(Note, I still think there won't be much meat. This idea of growing meat in vats is particularly loony. I use a soy product instead of ground beef for many meals and it's an entirely adequate substitute. Guests tend to be surprised when I tell them they are not eating meat.)

    • MT, I'm not an expert when it comes to things like aquaponics, but I'd guess it takes huge amounts of resources and energy to get all the water and fertilizer to the factories.

      Maybe I'm old-fashioned, but I prefer the idea of mutually beneficial relationships between soil microorganisms and plants.

      Centralising food production costs a lot more energy than getting people to buy and consume locally produced food. And BTW, it doesn't get any more local than your own back yard. It doesn't get much healthier either.

    • Well, Jon and I come out of a meteorology program, and his mentor was the original paleoclimate modeler, John Kutzbach. So you wouldn't expect him to forget that little detail.

      In fact, it's a key point in his whole career (as in my sort-of career, but that's another story).

      Why do you think "closing the gap" is carbon intensive?

  2. Looking forward to looking at this when it's available. If you're going to be putting up lots of posts I think it would be better if you posted something like this when the article itself is available to read. Otherwise people won't go to it.

    • Eek.

      In theory these things are published.

      I used the embargo date Jon gave me. But it seems both pieces are paywalled and I didn't notice.

      This is part of the ongoing crisis of science communication.

      Observing copyrights is site policy here. Stuff in the journals does constitute science news. Should I instead only report on stuff where somebody has already flaunted the copyright?

      We apologize for the inconvenience but there is nothing Planet3.0 can really do about it. Many people reading this site know somebody at a university who will quietly work around this sort of barrier in practice. But we can't facilitate that or we become a target of the IP lawyers, to which no thanks.

      The proprietary nature of scientific publishing is a bit off our core interests but may be worth discussing in itself.

      How should the review process work when the marginal unit cost of publication is zero? This changes a lot of things, and the journals are defending a scarcity model that isn't true anymore.

      But, if you want to make a big splash with a big study, don't you still send it to Science or Nature?

      Anyway, again, sorry about that. I'm not sure it's possible to report on science and do much better. Any advice out there?

    • Leading to an interesting thought: can we (Planet3.0 or similar services) be a Sam's Club of journal access? That is, could we sell paid memberships combined with journal access?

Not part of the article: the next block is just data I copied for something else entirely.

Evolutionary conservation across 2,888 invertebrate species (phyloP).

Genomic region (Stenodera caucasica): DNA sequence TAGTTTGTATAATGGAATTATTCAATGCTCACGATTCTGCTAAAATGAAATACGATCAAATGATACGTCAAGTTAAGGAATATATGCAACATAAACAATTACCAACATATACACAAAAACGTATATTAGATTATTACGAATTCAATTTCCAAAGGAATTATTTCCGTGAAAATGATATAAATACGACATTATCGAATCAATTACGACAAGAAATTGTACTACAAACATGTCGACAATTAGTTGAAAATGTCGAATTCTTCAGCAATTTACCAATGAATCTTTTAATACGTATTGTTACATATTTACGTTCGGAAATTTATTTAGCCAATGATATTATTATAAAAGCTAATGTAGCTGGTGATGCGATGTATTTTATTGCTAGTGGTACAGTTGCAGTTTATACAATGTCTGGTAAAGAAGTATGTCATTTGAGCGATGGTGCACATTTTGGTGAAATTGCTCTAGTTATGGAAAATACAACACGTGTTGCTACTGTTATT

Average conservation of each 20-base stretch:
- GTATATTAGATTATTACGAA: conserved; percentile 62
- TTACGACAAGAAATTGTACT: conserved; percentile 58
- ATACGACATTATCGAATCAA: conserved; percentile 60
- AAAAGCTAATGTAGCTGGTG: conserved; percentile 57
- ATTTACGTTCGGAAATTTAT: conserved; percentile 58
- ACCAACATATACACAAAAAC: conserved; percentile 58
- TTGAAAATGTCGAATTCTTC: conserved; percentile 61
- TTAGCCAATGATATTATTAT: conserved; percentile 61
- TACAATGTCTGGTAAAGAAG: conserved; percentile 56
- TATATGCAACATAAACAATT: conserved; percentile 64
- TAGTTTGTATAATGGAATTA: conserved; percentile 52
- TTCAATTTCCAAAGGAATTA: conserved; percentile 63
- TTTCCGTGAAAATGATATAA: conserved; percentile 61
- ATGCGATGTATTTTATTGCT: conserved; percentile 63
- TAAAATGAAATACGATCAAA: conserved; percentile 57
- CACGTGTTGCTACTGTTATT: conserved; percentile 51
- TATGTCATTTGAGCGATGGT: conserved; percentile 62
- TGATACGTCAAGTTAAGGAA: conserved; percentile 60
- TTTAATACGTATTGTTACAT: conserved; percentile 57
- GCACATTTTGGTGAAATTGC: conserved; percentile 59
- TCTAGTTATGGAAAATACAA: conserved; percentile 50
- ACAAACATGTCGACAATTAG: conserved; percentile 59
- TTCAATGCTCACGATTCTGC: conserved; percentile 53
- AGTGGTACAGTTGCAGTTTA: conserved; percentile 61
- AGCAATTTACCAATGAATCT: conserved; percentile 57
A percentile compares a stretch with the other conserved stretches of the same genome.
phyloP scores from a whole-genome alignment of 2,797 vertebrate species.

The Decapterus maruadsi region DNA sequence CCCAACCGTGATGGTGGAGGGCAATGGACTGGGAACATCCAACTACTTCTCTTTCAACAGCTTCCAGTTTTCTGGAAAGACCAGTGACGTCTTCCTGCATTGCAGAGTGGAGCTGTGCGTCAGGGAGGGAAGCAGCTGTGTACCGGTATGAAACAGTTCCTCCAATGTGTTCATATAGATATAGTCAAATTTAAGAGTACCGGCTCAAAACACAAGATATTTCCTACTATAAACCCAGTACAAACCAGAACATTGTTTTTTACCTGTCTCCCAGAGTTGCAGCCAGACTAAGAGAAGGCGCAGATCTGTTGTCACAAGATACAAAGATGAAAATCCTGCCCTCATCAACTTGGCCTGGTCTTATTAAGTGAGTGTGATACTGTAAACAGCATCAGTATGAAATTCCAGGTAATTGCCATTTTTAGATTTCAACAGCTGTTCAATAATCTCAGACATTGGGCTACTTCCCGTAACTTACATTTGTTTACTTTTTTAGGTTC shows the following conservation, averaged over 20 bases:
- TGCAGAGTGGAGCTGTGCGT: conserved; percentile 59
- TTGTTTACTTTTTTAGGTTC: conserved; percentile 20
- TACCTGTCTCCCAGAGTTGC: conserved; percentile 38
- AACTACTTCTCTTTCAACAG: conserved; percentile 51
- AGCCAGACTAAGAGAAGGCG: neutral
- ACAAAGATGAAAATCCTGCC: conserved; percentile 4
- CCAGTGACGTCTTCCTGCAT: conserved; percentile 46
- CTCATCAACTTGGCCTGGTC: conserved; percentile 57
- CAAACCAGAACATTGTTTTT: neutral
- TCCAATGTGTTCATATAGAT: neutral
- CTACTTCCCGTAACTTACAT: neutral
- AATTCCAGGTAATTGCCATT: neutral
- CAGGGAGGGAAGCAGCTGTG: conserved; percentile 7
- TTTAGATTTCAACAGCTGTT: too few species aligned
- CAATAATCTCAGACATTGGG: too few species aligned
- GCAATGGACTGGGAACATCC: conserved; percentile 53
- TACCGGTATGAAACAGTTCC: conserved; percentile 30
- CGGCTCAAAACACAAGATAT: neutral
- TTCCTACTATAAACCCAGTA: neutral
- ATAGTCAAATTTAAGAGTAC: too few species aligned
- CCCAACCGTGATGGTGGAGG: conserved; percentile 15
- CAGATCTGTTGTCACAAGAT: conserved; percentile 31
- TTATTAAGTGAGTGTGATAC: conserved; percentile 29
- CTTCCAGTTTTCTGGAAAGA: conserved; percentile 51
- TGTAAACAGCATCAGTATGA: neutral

And if so, would it be ethical to be propping up the old guard in that way?

    • "The proprietary nature of scientific publishing is a bit off our core interests but may be worth discussing in itself."

      It's *way* off the core focus and should not be discussed here, IMO. We just want to see the article. I think it's just a matter of waiting until next week when it's no longer online only.

    • Jim, you seem to have a pretty good idea of what this site is supposed to do. Please summaraize on an open thread, so we can talk about it.

      The relationship between science and society is a core interest here. So therefore the ways in which science operates, should operate, might operate, are arguably relevant to the audience. They are certainly relevant to the community of contributors, who, I hope, will be be a broadly representative subset of the readership.

  3. An interesting quote by Mohammed el-Erian, co-CEO of PIMCO:

    > Society -- in particular the U.K. and U.S. -- bought into the notion that the path of development was agriculture to industry to services to finance. And that explains a lot in terms of people’s mindset. The name of the industry went from “the financial services” industry to “the finance industry.” It lost sight of the fact that it services the real economy. You cannot simply exchange paper.

    http://www.washingtonpost.com/blogs/ezra-klein/post/financiers-for-occupying-wall-street/2011/08/25/gIQAypFwjL_blog.html

    I'm not sure if this is on topic, but to my defense there is the word "agriculture" in the quote.

  4. Back to food factories. I'm pretty keen on the more-or-less closed greenhouse systems using fish. Fish wastes fertilise crops which are using the same circulating water as the fish tanks are. Crops and wastes feed the fish.

    Run it so there's enough to gather for the family, the shop or the community and also enough to keep the whole thing going at full pace. The water only needs topping up. Solar runs the power to circulate/aerate water and the temp control.

    (I presume in northern climes one could use geo or waste heat to maintain optimum productivity.)

    I'd dearly love to try one of these at the domestic scale but I've not yet got even the fruit trees planted, let alone the chooks established. Fish will have to wait.

  5. Foley's ideas also include a program of 'Certified Sustainable' for food crops. I'm afraid that won't do -- it is unlikely to be any more successful than the 'Certified Organic' movement which is a total failure, except financially for corporate-scale so-called organic farms, which produce vegetables that are no different (except they cost more). There is no possible widely agreed upon definition of 'sustainably grown'.

    As for Mr. Tobis' suggestion of vertical factory farms --> there are successful factory farms in Europe that produce high-value table vegetables, such as lettuces. A fine idea if it fits the crop and is financially viable, but it will not replace land farming in any significant way, now or in the century-scale future, unless we start a colony on the Moon or Mars.

    First and foremost, let's end the stupid practice of subsidizing the turning of food (corn and sugar) into fuel.